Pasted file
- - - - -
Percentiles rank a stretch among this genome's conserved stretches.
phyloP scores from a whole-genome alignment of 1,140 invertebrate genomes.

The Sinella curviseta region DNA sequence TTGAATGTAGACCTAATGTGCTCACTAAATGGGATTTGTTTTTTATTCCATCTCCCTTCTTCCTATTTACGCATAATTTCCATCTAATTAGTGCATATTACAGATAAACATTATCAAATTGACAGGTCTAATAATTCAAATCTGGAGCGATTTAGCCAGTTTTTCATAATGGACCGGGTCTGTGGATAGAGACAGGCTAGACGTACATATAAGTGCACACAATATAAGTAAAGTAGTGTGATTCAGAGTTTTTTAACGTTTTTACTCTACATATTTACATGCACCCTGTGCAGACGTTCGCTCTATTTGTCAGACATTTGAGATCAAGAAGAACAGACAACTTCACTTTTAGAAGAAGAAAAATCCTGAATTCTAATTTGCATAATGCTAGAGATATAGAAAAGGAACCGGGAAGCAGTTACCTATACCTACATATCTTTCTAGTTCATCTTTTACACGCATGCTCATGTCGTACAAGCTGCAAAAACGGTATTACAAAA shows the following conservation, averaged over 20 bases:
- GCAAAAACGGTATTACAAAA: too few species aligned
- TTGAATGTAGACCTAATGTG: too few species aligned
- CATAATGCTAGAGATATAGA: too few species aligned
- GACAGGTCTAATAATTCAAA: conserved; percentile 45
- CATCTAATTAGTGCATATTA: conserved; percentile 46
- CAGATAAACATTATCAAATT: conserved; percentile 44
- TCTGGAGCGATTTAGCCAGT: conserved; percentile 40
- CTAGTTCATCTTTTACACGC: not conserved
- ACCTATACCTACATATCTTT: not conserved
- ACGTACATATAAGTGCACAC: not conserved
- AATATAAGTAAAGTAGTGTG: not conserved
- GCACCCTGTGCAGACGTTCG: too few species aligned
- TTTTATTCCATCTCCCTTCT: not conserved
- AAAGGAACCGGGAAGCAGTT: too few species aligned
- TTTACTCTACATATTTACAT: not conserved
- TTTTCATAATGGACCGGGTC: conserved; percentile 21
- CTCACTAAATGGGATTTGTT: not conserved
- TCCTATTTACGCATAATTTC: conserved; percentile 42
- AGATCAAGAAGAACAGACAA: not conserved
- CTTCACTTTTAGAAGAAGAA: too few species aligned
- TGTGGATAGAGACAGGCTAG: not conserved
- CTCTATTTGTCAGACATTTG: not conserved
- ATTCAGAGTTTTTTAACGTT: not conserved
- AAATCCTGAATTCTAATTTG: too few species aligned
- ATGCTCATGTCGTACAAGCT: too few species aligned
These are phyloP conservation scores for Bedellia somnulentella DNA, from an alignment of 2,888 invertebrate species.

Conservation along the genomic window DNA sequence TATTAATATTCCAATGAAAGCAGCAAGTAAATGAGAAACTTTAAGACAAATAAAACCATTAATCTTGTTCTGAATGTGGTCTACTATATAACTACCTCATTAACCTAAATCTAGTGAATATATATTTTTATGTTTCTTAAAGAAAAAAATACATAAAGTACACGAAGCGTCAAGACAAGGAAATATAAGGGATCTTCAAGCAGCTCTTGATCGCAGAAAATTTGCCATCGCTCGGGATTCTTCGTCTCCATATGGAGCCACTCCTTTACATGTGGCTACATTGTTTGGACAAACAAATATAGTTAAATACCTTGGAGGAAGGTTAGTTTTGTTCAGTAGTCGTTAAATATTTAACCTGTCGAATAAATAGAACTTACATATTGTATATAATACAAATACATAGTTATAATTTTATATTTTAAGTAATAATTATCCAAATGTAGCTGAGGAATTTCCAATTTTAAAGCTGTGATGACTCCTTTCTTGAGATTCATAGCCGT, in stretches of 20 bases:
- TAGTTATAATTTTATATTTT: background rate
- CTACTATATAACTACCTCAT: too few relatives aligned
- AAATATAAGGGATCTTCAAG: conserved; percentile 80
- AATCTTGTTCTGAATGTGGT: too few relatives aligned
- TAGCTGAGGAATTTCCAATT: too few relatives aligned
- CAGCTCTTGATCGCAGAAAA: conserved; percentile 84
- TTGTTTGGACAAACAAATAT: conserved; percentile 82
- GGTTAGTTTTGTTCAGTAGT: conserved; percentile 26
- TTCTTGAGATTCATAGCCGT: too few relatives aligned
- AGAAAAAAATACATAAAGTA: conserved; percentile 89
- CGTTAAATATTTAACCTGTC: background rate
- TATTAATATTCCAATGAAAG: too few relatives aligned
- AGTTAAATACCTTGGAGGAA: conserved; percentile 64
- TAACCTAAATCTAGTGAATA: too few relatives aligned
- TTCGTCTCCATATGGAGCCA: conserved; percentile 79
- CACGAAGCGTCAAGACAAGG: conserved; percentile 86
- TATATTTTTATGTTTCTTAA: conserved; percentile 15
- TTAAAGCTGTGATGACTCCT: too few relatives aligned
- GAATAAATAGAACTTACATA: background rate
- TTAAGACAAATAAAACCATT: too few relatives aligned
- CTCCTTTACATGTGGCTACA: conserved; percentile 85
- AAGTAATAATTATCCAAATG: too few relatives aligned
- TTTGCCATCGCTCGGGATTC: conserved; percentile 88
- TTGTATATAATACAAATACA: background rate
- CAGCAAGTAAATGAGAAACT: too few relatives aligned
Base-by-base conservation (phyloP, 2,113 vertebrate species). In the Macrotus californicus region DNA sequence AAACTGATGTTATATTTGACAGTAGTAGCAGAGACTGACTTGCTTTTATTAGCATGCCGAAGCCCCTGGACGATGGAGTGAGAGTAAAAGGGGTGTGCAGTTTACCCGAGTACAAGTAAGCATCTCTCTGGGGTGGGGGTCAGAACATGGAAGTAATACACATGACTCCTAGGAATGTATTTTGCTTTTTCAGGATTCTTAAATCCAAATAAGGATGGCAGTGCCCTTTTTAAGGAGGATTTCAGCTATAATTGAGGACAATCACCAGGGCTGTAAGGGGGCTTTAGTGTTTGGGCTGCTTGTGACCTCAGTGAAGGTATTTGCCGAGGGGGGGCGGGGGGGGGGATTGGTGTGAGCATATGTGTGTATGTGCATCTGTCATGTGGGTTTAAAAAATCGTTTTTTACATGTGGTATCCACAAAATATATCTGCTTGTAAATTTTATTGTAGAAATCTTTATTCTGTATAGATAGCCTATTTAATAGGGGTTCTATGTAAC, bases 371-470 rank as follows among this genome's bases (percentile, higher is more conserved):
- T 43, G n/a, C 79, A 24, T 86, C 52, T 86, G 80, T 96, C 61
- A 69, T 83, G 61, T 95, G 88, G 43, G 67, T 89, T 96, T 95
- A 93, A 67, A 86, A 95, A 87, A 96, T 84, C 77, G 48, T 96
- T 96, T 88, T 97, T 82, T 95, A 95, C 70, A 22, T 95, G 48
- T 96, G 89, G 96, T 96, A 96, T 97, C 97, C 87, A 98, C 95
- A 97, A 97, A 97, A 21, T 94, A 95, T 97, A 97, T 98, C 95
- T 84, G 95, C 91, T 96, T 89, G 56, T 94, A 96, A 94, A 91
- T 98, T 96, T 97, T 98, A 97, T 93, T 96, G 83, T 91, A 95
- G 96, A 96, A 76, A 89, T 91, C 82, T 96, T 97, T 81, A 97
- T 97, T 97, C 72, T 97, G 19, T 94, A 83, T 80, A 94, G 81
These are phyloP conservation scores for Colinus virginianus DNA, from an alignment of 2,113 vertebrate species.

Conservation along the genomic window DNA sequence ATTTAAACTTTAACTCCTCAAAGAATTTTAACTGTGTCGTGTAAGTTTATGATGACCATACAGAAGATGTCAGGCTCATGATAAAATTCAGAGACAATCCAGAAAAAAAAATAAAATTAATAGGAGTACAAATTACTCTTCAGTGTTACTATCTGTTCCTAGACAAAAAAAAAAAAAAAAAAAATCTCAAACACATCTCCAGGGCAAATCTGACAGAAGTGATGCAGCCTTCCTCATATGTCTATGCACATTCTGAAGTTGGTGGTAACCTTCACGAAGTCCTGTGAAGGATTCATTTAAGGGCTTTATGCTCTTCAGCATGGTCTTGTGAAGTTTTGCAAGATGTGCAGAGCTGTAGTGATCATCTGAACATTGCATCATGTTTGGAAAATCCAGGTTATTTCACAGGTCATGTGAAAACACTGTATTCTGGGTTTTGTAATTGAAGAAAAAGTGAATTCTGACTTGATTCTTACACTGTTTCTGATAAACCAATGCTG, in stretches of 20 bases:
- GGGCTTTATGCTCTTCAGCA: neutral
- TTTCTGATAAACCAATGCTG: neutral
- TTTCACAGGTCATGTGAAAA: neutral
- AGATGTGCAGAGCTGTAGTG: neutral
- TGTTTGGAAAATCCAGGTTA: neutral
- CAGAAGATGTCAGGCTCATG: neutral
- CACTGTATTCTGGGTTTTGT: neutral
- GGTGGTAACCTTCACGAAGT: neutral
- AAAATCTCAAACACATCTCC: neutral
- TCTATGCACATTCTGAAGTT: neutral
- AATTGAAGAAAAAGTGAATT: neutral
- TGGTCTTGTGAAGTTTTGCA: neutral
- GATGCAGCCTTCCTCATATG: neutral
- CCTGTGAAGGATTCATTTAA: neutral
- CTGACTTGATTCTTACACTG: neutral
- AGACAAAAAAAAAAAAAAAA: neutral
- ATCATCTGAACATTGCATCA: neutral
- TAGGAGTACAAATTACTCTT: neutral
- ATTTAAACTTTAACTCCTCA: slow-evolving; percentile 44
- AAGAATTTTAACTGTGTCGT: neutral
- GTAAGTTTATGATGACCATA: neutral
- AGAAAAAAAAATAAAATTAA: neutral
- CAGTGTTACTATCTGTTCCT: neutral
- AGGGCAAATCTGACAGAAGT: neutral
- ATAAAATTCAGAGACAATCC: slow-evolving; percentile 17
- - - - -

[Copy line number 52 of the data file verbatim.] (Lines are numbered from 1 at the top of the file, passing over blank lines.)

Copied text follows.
- AAGTAATAATTATCCAAATG: too few relatives aligned